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J Neurosci. 2014 May 21;34(21):7124-36. doi: 10.1523/JNEUROSCI.3439-13.2014.

Loss of MAP function leads to hippocampal synapse loss and deficits in the Morris Water Maze with aging.

Author information

1
Department of Neurology, University of California, Los Angeles, California 90095, Geriatric Research, Education and Clinical Center, Greater Los Angeles Veterans Affairs Healthcare System, Los Angeles, California 90073.
2
Department of Neurology, University of California, Los Angeles, California 90095, Geriatric Research, Education and Clinical Center, Greater Los Angeles Veterans Affairs Healthcare System, Los Angeles, California 90073, Department of Neurobiology and Neurology, Beijing Institute of Geriatrics, Xuanwu Hospital, Capital Medical University, Beijing 10053, China.
3
Axonal Regeneration and Growth/Physiopathologie des Maladies du Système Nerveux Central, INSERM U952, Centre National de la Recherche Scientifique, Unité Mixte de Recherche 7224, Université Pierre et Marie Curie, 75005 Paris, France, and.
4
Department of Neurobiology and Neurology, Beijing Institute of Geriatrics, Xuanwu Hospital, Capital Medical University, Beijing 10053, China.
5
Department of Neurology, University of California, Los Angeles, California 90095, Geriatric Research, Education and Clinical Center, Greater Los Angeles Veterans Affairs Healthcare System, Los Angeles, California 90073, gmcole@ucla.edu frautsch@ucla.edu.

Abstract

Hyperphosphorylation and accumulation of tau aggregates are prominent features in tauopathies, including Alzheimer's disease, but the impact of loss of tau function on synaptic and cognitive deficits remains poorly understood. We report that old (19-20 months; OKO) but not middle-aged (8-9 months; MKO) tau knock-out mice develop Morris Water Maze (MWM) deficits and loss of hippocampal acetylated α-tubulin and excitatory synaptic proteins. Mild motor deficits and reduction in tyrosine hydroxylase (TH) in the substantia nigra were present by middle age, but did not affect MWM performance, whereas OKO mice showed MWM deficits paralleling hippocampal deficits. Deletion of tau, a microtubule-associated protein (MAP), resulted in increased levels of MAP1A, MAP1B, and MAP2 in MKO, followed by loss of MAP2 and MAP1B in OKO. Hippocampal synaptic deficits in OKO mice were partially corrected with dietary supplementation with docosahexaenoic acid (DHA) and both MWM and synaptic deficits were fully corrected by combining DHA with α-lipoic acid (ALA), which also prevented TH loss. DHA or DHA/ALA restored phosphorylated and total GSK3β and attenuated hyperactivation of the tau C-Jun N-terminal kinases (JNKs) while increasing MAP1B, dephosphorylated (active) MAP2, and acetylated α-tubulin, suggesting improved microtubule stability and maintenance of active compensatory MAPs. Our results implicate the loss of MAP function in age-associated hippocampal deficits and identify a safe dietary intervention, rescuing both MAP function and TH in OKO mice. Therefore, in addition to microtubule-stabilizing therapeutic drugs, preserving or restoring compensatory MAP function may be a useful new prevention strategy.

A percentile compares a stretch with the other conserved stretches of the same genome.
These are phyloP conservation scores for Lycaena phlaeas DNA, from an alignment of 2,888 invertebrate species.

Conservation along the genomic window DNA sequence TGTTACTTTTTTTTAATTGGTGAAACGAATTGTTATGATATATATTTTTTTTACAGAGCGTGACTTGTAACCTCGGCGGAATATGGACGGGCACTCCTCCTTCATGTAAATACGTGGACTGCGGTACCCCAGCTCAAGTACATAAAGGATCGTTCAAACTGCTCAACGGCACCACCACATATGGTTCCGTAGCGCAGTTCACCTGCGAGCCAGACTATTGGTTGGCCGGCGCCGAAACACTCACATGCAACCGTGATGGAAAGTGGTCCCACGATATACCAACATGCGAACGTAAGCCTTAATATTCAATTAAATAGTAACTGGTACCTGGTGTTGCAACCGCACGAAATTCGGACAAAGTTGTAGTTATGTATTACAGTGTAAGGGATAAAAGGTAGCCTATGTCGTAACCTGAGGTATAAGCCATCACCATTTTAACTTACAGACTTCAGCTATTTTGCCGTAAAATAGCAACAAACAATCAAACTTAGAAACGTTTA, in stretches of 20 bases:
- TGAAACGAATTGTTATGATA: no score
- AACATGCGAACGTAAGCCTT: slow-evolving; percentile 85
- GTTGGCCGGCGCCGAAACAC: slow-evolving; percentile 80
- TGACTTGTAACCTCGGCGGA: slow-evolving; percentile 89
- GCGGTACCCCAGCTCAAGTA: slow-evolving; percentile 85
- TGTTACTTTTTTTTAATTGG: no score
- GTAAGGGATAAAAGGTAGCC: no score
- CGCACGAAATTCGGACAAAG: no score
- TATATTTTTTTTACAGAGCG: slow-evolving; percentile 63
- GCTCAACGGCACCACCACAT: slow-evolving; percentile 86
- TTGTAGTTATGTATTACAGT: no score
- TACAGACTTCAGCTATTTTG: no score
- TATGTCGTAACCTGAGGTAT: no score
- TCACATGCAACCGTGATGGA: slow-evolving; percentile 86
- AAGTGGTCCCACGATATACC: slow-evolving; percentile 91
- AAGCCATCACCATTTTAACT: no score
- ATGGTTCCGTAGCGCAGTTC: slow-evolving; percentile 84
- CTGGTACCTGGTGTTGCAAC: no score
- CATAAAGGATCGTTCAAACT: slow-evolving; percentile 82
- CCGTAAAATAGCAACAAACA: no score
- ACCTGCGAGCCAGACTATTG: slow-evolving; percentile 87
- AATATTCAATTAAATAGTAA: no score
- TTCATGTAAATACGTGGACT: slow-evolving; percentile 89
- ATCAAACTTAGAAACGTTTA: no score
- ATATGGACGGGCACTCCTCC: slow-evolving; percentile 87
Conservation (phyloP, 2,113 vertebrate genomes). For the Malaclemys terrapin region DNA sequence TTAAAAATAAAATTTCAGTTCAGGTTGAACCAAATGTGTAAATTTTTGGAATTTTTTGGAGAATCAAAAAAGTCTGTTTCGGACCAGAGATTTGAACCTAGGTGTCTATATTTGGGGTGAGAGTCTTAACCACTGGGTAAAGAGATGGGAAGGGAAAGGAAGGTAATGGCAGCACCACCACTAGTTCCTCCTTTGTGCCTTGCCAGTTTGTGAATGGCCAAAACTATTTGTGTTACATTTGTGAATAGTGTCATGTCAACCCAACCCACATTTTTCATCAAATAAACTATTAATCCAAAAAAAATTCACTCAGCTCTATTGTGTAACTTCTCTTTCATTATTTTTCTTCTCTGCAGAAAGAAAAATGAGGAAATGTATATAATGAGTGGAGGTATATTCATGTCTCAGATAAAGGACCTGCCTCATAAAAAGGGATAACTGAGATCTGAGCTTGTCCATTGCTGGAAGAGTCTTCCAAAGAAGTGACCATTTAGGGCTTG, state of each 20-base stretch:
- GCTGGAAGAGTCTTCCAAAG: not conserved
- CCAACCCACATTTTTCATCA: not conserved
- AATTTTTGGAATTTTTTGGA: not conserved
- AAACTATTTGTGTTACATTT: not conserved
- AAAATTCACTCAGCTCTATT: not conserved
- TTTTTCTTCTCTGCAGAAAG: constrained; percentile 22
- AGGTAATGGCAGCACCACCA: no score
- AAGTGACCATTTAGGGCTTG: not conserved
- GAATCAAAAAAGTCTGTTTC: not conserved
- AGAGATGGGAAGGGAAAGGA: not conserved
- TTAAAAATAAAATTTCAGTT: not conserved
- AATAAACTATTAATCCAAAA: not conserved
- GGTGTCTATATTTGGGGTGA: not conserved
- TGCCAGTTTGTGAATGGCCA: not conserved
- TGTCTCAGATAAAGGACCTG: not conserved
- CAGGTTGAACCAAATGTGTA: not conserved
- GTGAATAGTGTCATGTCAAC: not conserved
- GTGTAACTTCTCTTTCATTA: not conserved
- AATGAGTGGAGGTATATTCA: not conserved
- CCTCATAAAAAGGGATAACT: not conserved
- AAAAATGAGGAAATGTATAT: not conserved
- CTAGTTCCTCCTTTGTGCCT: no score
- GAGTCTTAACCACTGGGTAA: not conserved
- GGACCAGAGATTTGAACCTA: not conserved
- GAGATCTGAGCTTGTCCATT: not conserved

KEYWORDS:

Alzheimer's disease; MAPs; Morris Water Maze; knock-out; synaptic markers; tau

PMID:
24849348
PMCID:
PMC4028492
DOI:
10.1523/JNEUROSCI.3439-13.2014
[Indexed for MEDLINE]
Free PMC Article
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